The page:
What is different about sun protection products from natural cosmetics manufacturers?

Chemical light protection filters are not approved for certified natural cosmetics. As a result, natural cosmetics manufacturers come into sun protection products only mineral filters for use. The companies do not use nanoparticles, although they are not banned per se in natural cosmetics. The products of natural cosmetics manufacturers mostly contain titanium dioxide, which with its size of 400 to 600 nanometers does not fall under the nanoregulation.

What does the UV-A label say on sunscreens?

The sign with the three letters in the middle means that the cream offers a minimum level of UV-A protection in addition to protection against UV-B radiation. The latter can be recognized from the specification of the sun protection factor. The UV-A mark is based on a recommendation by the EU Commission, the statements of which the manufacturer was too inconsistent. The idea: Customers should be able to quickly identify whether the product of their choice offers sufficient UV-A protection in addition to UV-B.

How high should the sun protection factor be?

A sunscreen with an average sun protection factor (SPF) between 15 and 25 is usually sufficient because the additional sun protection does not grow proportionally to the sun protection factor. If an active ingredient with sun protection factor 20 absorbs at least 95 percent of UV-B radiation, there is only a little more with sun protection factor 50, namely 98 percent. A very high sun protection factor, for example for people with pigment disorders or fresh, larger scars. Basically, sunscreens only work if you use them generously, which experience has not shown. You also need to apply cream regularly, as sweat, water, and abrasion reduce the effectiveness of the sunscreen. However, this does not extend the protection period. Read on here: Apply sunscreen correctly.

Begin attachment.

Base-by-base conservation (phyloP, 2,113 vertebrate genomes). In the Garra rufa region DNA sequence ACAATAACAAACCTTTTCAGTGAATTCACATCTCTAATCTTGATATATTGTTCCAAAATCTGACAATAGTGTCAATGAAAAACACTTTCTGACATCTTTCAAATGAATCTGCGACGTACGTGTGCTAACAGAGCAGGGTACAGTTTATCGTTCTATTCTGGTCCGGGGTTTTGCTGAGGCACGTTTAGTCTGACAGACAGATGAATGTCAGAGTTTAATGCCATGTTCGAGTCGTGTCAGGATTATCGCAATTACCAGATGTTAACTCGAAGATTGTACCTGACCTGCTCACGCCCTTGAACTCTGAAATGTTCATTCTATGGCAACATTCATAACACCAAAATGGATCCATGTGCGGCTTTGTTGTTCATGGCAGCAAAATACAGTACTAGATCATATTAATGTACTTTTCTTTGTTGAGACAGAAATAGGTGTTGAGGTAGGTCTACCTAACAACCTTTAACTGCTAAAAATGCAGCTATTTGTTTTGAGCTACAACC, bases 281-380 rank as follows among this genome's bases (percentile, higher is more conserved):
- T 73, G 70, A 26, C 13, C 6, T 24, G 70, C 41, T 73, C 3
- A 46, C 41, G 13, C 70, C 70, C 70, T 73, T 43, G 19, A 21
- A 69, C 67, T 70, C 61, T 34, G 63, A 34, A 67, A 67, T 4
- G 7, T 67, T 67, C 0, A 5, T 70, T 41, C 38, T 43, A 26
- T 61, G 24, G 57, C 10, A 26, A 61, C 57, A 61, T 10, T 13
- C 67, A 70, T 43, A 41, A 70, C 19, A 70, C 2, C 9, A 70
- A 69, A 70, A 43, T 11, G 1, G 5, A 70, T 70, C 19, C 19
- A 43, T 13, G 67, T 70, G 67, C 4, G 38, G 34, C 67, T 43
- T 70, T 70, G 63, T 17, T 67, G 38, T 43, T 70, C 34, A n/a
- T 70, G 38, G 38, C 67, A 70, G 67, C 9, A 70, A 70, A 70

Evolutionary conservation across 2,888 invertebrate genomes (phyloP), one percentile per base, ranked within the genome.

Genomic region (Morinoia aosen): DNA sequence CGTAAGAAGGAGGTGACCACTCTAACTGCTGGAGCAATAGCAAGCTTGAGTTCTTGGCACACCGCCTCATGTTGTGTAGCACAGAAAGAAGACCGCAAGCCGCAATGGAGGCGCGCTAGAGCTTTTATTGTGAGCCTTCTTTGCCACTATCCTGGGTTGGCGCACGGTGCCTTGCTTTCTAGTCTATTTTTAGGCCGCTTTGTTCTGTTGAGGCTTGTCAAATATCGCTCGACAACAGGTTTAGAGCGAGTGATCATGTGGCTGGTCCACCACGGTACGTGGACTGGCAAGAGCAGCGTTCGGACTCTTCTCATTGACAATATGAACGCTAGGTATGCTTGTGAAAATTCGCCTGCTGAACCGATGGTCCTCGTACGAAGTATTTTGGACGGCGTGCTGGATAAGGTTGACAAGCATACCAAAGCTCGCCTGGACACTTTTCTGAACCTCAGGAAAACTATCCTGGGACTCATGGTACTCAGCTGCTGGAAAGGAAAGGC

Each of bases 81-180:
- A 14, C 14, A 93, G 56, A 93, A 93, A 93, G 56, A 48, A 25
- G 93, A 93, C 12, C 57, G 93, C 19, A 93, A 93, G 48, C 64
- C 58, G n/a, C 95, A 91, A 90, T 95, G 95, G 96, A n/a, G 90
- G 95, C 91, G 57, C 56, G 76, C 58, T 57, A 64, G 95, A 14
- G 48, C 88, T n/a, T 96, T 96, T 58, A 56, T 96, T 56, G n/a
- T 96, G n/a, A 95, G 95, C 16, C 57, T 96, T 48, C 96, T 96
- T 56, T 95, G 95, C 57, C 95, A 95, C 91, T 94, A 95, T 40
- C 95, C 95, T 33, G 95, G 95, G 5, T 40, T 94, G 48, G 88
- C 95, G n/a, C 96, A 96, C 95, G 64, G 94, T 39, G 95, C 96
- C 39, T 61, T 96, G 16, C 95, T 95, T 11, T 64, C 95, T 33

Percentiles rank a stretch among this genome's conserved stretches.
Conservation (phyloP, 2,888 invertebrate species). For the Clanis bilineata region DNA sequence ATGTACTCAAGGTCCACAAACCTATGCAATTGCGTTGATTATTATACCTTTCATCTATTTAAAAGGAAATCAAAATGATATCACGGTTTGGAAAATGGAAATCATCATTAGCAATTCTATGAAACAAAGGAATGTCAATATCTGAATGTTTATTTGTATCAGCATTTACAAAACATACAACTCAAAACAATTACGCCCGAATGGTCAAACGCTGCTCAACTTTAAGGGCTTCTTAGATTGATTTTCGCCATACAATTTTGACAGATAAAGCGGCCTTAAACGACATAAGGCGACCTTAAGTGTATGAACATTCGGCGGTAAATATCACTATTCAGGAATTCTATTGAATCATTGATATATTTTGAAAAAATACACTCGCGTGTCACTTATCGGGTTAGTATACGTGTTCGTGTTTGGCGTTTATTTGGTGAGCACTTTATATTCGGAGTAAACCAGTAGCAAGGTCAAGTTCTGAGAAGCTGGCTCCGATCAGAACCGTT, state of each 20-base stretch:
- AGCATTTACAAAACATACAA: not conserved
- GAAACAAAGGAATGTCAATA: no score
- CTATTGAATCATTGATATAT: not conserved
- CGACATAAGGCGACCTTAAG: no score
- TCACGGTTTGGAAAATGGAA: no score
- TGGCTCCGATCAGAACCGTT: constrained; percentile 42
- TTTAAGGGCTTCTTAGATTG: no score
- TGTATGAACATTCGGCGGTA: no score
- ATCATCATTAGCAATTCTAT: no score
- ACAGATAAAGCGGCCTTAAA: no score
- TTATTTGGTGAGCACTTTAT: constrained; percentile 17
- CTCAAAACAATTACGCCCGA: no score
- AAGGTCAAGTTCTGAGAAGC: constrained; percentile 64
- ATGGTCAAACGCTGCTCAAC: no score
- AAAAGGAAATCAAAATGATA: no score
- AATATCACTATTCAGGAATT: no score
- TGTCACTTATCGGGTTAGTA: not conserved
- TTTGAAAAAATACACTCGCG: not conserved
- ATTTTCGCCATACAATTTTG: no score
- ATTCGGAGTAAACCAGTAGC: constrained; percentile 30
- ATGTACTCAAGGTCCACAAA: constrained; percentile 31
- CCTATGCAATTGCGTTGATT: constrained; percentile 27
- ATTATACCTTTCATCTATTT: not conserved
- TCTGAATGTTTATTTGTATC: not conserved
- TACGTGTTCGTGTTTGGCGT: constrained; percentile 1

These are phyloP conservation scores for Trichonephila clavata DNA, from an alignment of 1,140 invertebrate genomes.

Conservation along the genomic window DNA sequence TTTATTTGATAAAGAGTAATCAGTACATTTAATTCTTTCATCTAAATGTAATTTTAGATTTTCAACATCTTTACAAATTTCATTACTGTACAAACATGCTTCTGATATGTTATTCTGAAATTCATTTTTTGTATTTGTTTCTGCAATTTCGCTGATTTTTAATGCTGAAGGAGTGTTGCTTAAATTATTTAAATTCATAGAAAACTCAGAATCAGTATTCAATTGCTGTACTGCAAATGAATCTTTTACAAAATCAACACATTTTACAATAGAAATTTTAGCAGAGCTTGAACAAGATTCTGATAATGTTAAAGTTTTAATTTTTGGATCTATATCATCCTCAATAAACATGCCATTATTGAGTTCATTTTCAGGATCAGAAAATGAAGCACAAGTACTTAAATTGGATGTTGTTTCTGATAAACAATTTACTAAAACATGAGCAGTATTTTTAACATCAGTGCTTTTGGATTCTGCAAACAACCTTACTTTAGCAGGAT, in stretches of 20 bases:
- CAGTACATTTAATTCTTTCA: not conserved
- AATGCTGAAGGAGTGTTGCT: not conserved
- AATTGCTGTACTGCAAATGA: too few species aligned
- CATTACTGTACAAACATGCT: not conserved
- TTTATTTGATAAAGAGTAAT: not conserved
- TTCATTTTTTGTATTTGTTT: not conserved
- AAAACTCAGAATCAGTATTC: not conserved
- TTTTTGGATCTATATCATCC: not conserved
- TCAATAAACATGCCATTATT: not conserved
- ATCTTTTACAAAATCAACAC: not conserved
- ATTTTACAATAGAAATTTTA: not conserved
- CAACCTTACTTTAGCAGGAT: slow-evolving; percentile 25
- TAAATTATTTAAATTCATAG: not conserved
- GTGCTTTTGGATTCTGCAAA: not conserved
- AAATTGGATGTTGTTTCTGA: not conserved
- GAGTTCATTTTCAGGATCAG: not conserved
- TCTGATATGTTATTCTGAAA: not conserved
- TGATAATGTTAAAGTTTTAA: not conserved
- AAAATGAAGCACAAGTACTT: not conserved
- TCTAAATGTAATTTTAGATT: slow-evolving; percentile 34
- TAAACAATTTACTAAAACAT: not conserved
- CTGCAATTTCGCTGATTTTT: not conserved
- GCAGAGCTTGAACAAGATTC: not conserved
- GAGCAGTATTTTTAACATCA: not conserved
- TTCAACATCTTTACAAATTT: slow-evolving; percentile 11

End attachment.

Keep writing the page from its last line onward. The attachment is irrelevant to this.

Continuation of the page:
Sunglasses are a fashion accessory in summer - but do they also protect from the sun?

Sunglasses are a fashion accessory in summer – but do they also protect from the sun? (Photo: CC0 / Andrea Piacquadio / Pexels)

Does sunglasses make sense?

Sunglasses are much more than a chic accessory. Because if the eyes get too much UV radiation, they redden, tear and can hurt. It is known, for example, that UV-B rays promote the development of cataracts and that too much UV-A radiation causes the retina to age and can lead to premature macular degeneration. Allowed in Germany Only sunglasses with UV protection sold. You can tell that the glasses comply with the European standard for UV protection CE marking on the inside of the temple. The guideline guarantees that UV radiation up to a wavelength of 380 nanometers is filtered out. However, many experts recommend sunglasses with higher protection, recognizable by the unfortunately not standardized Inscription UV 400.